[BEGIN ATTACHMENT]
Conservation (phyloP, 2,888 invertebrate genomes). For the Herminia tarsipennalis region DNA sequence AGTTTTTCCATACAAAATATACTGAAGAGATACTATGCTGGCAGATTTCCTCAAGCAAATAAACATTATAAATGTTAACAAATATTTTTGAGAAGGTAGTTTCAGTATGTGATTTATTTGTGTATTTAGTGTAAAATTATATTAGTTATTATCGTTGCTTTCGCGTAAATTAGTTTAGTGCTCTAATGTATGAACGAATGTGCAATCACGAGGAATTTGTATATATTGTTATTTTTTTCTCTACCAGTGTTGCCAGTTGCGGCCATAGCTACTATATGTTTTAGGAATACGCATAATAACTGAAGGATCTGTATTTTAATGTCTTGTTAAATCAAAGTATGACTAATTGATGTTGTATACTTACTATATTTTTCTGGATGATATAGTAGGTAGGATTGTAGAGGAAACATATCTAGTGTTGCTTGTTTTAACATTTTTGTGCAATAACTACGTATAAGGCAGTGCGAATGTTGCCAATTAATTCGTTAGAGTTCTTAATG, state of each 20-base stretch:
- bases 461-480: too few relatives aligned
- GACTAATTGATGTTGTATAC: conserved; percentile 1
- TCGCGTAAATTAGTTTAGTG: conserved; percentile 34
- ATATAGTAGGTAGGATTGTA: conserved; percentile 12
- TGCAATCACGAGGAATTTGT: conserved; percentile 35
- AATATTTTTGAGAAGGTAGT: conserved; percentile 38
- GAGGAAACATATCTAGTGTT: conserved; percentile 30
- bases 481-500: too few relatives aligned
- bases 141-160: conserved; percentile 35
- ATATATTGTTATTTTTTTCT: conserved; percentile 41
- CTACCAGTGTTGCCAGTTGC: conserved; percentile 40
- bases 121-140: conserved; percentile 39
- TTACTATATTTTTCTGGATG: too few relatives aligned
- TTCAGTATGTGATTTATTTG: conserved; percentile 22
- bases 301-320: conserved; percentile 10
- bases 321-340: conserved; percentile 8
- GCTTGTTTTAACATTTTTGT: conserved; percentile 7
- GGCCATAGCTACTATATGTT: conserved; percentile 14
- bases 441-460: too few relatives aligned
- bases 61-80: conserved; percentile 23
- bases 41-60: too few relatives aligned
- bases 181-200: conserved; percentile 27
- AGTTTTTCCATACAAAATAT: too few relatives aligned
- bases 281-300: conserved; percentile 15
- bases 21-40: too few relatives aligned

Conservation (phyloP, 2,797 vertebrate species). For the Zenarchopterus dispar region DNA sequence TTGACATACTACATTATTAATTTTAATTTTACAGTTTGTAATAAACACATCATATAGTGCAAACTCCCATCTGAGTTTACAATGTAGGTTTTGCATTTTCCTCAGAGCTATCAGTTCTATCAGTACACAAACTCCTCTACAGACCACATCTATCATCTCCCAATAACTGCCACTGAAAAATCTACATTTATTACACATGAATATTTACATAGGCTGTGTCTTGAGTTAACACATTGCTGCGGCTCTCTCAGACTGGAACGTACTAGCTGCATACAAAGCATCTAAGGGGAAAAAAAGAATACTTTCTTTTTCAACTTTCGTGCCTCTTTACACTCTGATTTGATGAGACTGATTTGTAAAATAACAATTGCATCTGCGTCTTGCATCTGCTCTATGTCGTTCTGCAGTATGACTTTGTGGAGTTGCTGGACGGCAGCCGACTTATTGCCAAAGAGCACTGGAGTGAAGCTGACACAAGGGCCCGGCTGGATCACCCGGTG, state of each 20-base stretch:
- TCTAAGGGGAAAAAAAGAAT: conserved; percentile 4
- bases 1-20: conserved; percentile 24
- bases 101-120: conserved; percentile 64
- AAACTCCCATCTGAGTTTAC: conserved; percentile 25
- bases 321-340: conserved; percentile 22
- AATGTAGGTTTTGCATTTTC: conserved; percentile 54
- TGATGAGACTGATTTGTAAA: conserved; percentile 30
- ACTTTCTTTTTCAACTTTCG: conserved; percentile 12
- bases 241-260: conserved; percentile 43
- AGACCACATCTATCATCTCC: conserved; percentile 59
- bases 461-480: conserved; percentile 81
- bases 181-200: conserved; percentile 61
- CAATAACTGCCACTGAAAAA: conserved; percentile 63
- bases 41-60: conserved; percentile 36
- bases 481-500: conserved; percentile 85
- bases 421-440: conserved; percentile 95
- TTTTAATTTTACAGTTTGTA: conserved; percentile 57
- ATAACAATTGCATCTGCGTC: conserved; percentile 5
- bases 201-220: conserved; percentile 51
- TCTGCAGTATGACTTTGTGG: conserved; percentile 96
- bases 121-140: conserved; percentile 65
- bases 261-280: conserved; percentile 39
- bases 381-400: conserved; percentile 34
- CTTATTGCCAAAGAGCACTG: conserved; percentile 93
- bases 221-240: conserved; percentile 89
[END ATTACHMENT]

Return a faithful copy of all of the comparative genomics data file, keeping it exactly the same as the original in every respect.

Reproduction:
Conservation (phyloP, 2,888 invertebrate genomes). For the Herminia tarsipennalis region DNA sequence AGTTTTTCCATACAAAATATACTGAAGAGATACTATGCTGGCAGATTTCCTCAAGCAAATAAACATTATAAATGTTAACAAATATTTTTGAGAAGGTAGTTTCAGTATGTGATTTATTTGTGTATTTAGTGTAAAATTATATTAGTTATTATCGTTGCTTTCGCGTAAATTAGTTTAGTGCTCTAATGTATGAACGAATGTGCAATCACGAGGAATTTGTATATATTGTTATTTTTTTCTCTACCAGTGTTGCCAGTTGCGGCCATAGCTACTATATGTTTTAGGAATACGCATAATAACTGAAGGATCTGTATTTTAATGTCTTGTTAAATCAAAGTATGACTAATTGATGTTGTATACTTACTATATTTTTCTGGATGATATAGTAGGTAGGATTGTAGAGGAAACATATCTAGTGTTGCTTGTTTTAACATTTTTGTGCAATAACTACGTATAAGGCAGTGCGAATGTTGCCAATTAATTCGTTAGAGTTCTTAATG, state of each 20-base stretch:
- bases 461-480: too few relatives aligned
- GACTAATTGATGTTGTATAC: conserved; percentile 1
- TCGCGTAAATTAGTTTAGTG: conserved; percentile 34
- ATATAGTAGGTAGGATTGTA: conserved; percentile 12
- TGCAATCACGAGGAATTTGT: conserved; percentile 35
- AATATTTTTGAGAAGGTAGT: conserved; percentile 38
- GAGGAAACATATCTAGTGTT: conserved; percentile 30
- bases 481-500: too few relatives aligned
- bases 141-160: conserved; percentile 35
- ATATATTGTTATTTTTTTCT: conserved; percentile 41
- CTACCAGTGTTGCCAGTTGC: conserved; percentile 40
- bases 121-140: conserved; percentile 39
- TTACTATATTTTTCTGGATG: too few relatives aligned
- TTCAGTATGTGATTTATTTG: conserved; percentile 22
- bases 301-320: conserved; percentile 10
- bases 321-340: conserved; percentile 8
- GCTTGTTTTAACATTTTTGT: conserved; percentile 7
- GGCCATAGCTACTATATGTT: conserved; percentile 14
- bases 441-460: too few relatives aligned
- bases 61-80: conserved; percentile 23
- bases 41-60: too few relatives aligned
- bases 181-200: conserved; percentile 27
- AGTTTTTCCATACAAAATAT: too few relatives aligned
- bases 281-300: conserved; percentile 15
- bases 21-40: too few relatives aligned

Conservation (phyloP, 2,797 vertebrate species). For the Zenarchopterus dispar region DNA sequence TTGACATACTACATTATTAATTTTAATTTTACAGTTTGTAATAAACACATCATATAGTGCAAACTCCCATCTGAGTTTACAATGTAGGTTTTGCATTTTCCTCAGAGCTATCAGTTCTATCAGTACACAAACTCCTCTACAGACCACATCTATCATCTCCCAATAACTGCCACTGAAAAATCTACATTTATTACACATGAATATTTACATAGGCTGTGTCTTGAGTTAACACATTGCTGCGGCTCTCTCAGACTGGAACGTACTAGCTGCATACAAAGCATCTAAGGGGAAAAAAAGAATACTTTCTTTTTCAACTTTCGTGCCTCTTTACACTCTGATTTGATGAGACTGATTTGTAAAATAACAATTGCATCTGCGTCTTGCATCTGCTCTATGTCGTTCTGCAGTATGACTTTGTGGAGTTGCTGGACGGCAGCCGACTTATTGCCAAAGAGCACTGGAGTGAAGCTGACACAAGGGCCCGGCTGGATCACCCGGTG, state of each 20-base stretch:
- TCTAAGGGGAAAAAAAGAAT: conserved; percentile 4
- bases 1-20: conserved; percentile 24
- bases 101-120: conserved; percentile 64
- AAACTCCCATCTGAGTTTAC: conserved; percentile 25
- bases 321-340: conserved; percentile 22
- AATGTAGGTTTTGCATTTTC: conserved; percentile 54
- TGATGAGACTGATTTGTAAA: conserved; percentile 30
- ACTTTCTTTTTCAACTTTCG: conserved; percentile 12
- bases 241-260: conserved; percentile 43
- AGACCACATCTATCATCTCC: conserved; percentile 59
- bases 461-480: conserved; percentile 81
- bases 181-200: conserved; percentile 61
- CAATAACTGCCACTGAAAAA: conserved; percentile 63
- bases 41-60: conserved; percentile 36
- bases 481-500: conserved; percentile 85
- bases 421-440: conserved; percentile 95
- TTTTAATTTTACAGTTTGTA: conserved; percentile 57
- ATAACAATTGCATCTGCGTC: conserved; percentile 5
- bases 201-220: conserved; percentile 51
- TCTGCAGTATGACTTTGTGG: conserved; percentile 96
- bases 121-140: conserved; percentile 65
- bases 261-280: conserved; percentile 39
- bases 381-400: conserved; percentile 34
- CTTATTGCCAAAGAGCACTG: conserved; percentile 93
- bases 221-240: conserved; percentile 89